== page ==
Life lived in circle-time is much more gentle than the hard-time line we are accustomed to embracing. That is why we walk. We leave the line and step into the circle. Precisely because the circle goes nowhere and can only arrive at here. It pops like a soap bubble the illusion that life might be found elsewhere. The leaves rain down. Life is here. It is autumn again. It is familiar and mysterious, both.

It is very possible to think that life passes, a mile marker on a road. It is equally as possible to experience life as a single moment, the center of a cycle. Both/And. I will pass but the cycle will remain.

When I am on the line I cease seeing the full spectrum of color because my mind is blending the miracle into an elsewhere. When I am in the circle, the spectrum of color explodes, greens in yellow, warm purples and cool blue.

The line pulls life out of me. The circle fills me up. It is why we walk the trails, to refill.

The Ditch Trail in Colorado. The aspens radiant in orange and yellow. Snow was clinging to the shadows. Vibrant green grasses. “Concurrent seasons,” Kerri said, as she stooped to snap the photograph. There was water rushing in the distance, wind quaking the tree tops. The sun warmed my bones. “This is what hope feels like,” I whispered to no one, eyes closed, face to the sun.

“I don’t want to leave this place,” Kerri said, completely captured by the sense of her senses. Refreshed.

“Me, either.” Color popping and hopping all around me.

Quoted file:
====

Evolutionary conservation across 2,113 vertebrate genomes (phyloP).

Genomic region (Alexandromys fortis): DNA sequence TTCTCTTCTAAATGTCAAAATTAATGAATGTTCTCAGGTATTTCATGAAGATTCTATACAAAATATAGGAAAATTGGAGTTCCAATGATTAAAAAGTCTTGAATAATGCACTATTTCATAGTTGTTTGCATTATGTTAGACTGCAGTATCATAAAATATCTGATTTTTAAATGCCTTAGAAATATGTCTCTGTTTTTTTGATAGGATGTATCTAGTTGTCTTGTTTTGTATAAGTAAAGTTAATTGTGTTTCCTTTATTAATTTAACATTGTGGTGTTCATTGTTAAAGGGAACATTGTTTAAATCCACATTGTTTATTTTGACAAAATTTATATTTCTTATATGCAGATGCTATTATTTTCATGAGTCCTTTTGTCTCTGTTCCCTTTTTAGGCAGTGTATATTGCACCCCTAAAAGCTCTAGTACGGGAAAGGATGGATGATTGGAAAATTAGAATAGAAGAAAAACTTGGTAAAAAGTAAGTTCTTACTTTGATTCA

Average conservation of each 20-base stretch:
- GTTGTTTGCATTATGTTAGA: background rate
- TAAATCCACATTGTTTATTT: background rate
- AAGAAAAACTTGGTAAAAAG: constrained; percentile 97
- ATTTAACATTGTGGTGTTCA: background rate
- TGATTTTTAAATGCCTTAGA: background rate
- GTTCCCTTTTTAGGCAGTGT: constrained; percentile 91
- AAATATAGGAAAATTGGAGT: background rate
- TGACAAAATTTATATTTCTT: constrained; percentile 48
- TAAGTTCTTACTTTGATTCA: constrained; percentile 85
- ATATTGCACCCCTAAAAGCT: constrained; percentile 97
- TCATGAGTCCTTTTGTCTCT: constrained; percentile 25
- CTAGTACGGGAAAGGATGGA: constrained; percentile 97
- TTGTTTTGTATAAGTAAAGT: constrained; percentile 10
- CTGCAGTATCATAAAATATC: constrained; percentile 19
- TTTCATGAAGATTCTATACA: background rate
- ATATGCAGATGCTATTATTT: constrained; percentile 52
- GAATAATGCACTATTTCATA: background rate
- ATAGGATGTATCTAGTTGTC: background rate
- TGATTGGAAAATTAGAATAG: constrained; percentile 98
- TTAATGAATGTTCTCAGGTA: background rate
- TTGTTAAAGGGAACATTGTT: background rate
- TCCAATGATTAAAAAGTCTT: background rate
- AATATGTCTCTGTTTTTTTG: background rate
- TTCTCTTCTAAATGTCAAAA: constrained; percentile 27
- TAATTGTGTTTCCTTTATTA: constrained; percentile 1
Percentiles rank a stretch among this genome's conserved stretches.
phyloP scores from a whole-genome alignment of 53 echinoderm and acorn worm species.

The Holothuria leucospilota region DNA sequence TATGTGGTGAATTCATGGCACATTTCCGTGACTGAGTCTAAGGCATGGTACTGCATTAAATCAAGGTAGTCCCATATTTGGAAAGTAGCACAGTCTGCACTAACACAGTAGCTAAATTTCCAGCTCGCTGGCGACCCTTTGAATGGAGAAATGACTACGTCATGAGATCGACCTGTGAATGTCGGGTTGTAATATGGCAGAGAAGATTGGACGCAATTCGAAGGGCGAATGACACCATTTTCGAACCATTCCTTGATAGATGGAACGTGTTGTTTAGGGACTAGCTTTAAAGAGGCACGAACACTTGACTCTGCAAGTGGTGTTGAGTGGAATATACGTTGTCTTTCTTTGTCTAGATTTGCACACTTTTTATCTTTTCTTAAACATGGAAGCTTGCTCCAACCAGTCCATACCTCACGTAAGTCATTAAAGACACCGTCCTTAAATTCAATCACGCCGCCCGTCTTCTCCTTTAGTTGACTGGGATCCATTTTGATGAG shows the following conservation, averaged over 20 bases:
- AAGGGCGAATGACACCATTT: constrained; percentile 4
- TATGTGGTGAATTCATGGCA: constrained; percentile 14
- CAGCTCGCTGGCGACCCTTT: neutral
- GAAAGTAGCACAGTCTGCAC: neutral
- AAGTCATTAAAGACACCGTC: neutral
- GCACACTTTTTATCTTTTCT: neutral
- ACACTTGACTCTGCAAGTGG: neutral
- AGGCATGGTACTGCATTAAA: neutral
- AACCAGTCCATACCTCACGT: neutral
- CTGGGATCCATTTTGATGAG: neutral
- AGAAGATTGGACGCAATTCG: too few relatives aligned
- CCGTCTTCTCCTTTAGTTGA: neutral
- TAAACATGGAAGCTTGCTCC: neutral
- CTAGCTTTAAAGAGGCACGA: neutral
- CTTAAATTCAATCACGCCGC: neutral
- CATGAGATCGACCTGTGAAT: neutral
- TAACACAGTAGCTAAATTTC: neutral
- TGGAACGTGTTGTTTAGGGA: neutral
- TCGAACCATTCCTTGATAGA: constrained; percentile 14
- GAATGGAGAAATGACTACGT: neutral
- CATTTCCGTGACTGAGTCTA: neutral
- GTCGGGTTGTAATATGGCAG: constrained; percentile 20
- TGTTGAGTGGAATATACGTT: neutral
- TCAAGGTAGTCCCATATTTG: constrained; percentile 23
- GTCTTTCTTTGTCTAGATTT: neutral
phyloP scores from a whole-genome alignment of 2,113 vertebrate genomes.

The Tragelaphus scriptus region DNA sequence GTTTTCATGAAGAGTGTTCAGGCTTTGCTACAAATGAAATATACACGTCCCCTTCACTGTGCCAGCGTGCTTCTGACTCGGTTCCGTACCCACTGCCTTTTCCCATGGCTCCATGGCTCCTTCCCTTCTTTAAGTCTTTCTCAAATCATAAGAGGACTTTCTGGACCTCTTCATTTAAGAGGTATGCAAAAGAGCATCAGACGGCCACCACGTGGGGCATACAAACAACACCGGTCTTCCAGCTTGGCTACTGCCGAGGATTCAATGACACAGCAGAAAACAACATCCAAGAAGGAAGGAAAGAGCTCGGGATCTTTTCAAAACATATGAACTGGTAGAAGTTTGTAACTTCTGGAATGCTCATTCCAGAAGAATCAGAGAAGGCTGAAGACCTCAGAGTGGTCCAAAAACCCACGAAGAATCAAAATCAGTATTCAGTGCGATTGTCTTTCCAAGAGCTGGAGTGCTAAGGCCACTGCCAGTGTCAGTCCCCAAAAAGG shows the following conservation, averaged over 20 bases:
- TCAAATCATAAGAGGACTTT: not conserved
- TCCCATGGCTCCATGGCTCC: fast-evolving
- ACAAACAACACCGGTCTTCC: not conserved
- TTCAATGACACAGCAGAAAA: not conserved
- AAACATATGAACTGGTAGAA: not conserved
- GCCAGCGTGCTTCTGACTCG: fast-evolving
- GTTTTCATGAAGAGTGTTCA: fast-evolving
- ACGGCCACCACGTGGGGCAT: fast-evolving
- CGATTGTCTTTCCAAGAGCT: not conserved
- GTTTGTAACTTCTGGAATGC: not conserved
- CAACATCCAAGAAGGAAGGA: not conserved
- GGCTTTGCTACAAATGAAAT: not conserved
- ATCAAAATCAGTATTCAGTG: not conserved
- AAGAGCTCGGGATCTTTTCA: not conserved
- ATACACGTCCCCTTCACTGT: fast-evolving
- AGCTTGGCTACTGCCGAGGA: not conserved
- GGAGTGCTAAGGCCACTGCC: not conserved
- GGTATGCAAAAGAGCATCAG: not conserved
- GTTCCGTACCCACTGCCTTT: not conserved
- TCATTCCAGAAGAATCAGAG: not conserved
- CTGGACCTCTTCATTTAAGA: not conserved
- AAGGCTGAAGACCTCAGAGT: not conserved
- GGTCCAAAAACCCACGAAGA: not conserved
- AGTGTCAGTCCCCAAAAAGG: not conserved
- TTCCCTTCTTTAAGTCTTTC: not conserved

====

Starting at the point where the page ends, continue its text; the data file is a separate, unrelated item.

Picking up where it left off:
read Kerri’s blog post about CONCURRENT SEASONS

Wait [on KS Friday]

waitingsongbox copy

Here in the northern hemisphere, these are the dark days. It is cold. We go inside (literally) for warmth and we go inside (metaphorically) for reflection. We wait. We look toward the solstice. We have faith in the light’s return.

The return of the light. In the sweep of the cycle of the seasons there is a time for waiting. A time to stop all pursuit. A time to pull the cloak tighter, to conserve. To hibernate. To light candles and fires. To sit with friends and make soup. To appreciate. To warm the core.

Rest and appreciation go hand in hand. After the harvest and after the festival it is appropriate to stop, to let the deeper work happen. To rejuvenate the root.

Reflection IS movement. Rejuvenation IS growth. It is necessary. It is beautiful. It happens slowly in the dark. And, as Kerri’s quiet composition suggests, it feels like hope, like WAITING.